Dr. Matshidiso Moeti: “It wasn’t easy, and at times it seemed like a mission impossible. Ending this Ebola outbreak is a sign of hope for the region and for the world that with solidarity and science and courage and commitment, even the most challenging epidemics can be controlled.”
The U.S. House of Representatives on Thursday approved a Democratic-led police reform bill demanding sweeping changes to laws and policies that have contributed to decades of police misconduct. Its passage came exactly one month after George Floyd’s killing at the hands of four Minneapolis police officers set off a global uprising against police brutality and systemic racism. This is California Democrat and Congressional Black Caucus chair Karen Bass.
Rep. Karen Bass: “People marching to demand not just change, but transformative change that ends police brutality, that ends racial profiling and ends the practice of denying Americans the ability to sue when they have been injured, that denies local jurisdictions the power to fire or prosecute offending officers.”
A much weaker police reform bill stalled in the Republican-led Senate after Democrats said it didn’t go far enough. President Trump has said he would veto the House bill if it reached his desk.
In New York, a group of activists have camped outside City Hall for a third night in a row. They are vowing to continue the Occupy City Hall encampment until Mayor Bill de Blasio agrees to cut a billion dollars from the police department’s $6 billion budget. Tatiana Hill is an organizer with Voices of Community Activists & Leaders New York.
Tatiana Hill: “We voted for City Council. We voted for this mayor. Some of them have made promises to us as communities as far as addressing the needs that we have, and that hasn’t happened. We see the harm being done to our communities via the instrument of the police, and we want to end that harm in ways that will increase healing in our communities.”
In Wilmington, North Carolina, three veteran police officers have been fired for misconduct after accidentally recording themselves talking about killing Black residents. One officer said, “We are just going to go out and start slaughtering” them — using the N-word to describe Black people. He went on to say, “I can’t wait. God, I can’t wait.” The same officer said he felt society needed a civil war to “wipe them off the f—ing map.” The department learned about the comments after the officers accidentally recorded their own phone conversations in a patrol car. The firings were announced by the city’s new police chief, Donny Williams, the first African American to ever hold the position. He just took the post this week.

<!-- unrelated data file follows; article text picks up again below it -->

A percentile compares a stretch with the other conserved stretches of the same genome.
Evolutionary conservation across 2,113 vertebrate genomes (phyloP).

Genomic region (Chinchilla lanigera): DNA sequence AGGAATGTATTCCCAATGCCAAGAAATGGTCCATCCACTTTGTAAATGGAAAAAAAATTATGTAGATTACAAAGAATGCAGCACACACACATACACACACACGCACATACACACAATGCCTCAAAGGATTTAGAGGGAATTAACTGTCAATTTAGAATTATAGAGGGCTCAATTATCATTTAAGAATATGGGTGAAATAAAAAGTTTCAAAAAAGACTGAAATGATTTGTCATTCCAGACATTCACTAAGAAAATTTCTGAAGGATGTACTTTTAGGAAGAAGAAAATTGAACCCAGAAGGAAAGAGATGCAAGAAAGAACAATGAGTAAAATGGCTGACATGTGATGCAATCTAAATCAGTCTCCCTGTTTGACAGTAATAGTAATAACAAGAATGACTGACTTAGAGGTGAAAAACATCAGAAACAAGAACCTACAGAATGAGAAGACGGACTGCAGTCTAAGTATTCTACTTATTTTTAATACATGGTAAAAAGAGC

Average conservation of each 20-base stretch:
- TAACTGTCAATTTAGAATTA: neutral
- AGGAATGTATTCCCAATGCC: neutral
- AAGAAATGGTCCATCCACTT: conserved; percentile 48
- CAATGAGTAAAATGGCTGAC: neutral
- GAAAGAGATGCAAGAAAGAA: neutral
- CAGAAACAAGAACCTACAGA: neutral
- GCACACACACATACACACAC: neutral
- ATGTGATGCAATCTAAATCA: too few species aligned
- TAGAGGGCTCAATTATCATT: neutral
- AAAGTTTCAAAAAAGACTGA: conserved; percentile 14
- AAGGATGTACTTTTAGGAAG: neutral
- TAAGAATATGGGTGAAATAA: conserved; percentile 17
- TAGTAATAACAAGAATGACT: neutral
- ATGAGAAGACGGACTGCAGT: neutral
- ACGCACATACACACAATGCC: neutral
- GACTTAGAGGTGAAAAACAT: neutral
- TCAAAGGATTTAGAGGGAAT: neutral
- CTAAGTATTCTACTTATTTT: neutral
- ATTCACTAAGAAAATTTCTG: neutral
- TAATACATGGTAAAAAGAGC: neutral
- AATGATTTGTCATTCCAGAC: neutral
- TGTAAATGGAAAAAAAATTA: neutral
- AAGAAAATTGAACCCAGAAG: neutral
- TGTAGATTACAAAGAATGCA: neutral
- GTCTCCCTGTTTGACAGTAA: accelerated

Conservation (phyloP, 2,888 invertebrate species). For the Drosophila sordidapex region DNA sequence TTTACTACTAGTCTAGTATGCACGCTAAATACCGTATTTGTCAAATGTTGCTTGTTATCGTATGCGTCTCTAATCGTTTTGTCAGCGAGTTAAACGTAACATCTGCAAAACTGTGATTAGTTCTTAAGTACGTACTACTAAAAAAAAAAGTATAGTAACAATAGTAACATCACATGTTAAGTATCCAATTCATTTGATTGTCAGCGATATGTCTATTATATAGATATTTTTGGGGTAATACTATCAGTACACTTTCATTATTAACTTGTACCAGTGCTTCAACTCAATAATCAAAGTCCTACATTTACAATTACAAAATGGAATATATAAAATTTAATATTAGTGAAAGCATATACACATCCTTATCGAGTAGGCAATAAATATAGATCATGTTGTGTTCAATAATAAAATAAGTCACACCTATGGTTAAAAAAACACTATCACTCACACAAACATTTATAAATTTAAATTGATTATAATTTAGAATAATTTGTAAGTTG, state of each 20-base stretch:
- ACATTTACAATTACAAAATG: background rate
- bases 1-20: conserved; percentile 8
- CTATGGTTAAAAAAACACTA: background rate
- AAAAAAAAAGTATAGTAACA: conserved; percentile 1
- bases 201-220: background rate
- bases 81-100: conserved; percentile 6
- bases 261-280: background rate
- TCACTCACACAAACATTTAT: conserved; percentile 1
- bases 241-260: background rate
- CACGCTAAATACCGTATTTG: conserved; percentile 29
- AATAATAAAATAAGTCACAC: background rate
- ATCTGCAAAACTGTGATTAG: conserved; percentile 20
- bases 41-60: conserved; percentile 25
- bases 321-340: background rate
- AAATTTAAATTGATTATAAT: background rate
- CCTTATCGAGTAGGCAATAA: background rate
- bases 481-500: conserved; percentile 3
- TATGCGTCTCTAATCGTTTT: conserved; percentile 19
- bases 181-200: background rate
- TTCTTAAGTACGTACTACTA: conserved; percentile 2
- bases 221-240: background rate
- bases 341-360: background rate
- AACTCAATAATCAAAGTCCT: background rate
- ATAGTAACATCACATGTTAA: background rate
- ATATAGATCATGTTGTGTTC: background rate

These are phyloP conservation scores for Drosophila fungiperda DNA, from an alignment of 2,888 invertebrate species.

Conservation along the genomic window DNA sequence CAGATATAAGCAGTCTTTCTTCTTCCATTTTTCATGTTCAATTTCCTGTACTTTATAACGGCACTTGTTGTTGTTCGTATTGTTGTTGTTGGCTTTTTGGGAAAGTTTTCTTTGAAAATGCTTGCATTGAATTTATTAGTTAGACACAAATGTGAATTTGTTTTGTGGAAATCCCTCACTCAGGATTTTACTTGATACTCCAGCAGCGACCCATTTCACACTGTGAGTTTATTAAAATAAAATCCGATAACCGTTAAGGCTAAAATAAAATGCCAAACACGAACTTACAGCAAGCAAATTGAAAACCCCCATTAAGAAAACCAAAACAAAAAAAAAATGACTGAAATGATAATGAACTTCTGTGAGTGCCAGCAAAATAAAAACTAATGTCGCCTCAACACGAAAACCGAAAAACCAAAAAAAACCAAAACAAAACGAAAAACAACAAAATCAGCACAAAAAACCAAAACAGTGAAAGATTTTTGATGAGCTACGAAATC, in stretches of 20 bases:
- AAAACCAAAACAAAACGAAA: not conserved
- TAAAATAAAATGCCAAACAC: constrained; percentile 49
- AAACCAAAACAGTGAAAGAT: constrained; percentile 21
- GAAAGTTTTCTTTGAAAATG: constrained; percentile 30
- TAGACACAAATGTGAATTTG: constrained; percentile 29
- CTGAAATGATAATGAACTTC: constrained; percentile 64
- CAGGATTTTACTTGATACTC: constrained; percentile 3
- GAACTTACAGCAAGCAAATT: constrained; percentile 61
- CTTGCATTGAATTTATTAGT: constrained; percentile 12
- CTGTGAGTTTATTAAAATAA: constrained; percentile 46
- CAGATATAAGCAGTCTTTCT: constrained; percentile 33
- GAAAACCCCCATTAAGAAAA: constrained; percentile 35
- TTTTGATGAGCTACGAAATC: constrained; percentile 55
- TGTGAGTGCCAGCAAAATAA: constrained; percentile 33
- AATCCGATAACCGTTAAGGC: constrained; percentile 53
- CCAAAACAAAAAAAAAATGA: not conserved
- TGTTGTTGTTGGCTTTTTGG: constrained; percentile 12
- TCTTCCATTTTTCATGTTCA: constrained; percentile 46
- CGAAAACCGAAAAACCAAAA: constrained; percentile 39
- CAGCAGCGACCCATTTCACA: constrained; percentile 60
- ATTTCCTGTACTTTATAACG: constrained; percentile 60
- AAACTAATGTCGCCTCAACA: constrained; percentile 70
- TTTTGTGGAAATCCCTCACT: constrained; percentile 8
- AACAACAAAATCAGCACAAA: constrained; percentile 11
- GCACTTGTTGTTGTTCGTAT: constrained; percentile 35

Wilmington, North Carolina, was the scene of a violent massacre in 1898, when heavily armed white supremacists launched a coup to topple the city’s biracial government. They burned down Black businesses, including the local African American newspaper. As many as 300 African Americans were killed. A former Confederate Army officer who helped lead the coup then took over as Wilmington’s new mayor.
President Trump has personally requested that a statue of Confederate General Albert Pike be put back up in Washington, D.C., after protesters toppled it and set it on fire on Juneteenth. NBC is reporting Trump personally called Interior Secretary David Bernhardt to ask the Park Service to restore the statue. Meanwhile, the Army has activated 400 National Guard troops to protect other monuments in Washington.
In Madison, Wisconsin, police have launched a hate crime investigation after a Black teenager reported being attacked early on Wednesday while she was driving. Eighteen-year-old Althea Bernstein says she was stopped at a red light when four white men approached her car. One screamed a racial epithet, and then lighter fluid was sprayed into her car. She told Madison365, “I turned my head to look, and somebody’s throwing lighter fluid on me. And then they threw a lighter at me, and my neck caught on fire.” Bernstein was able to drive away and was later treated at the hospital for burns to her face and neck. The attack occurred while a Black Lives Matter protest was winding down nearby.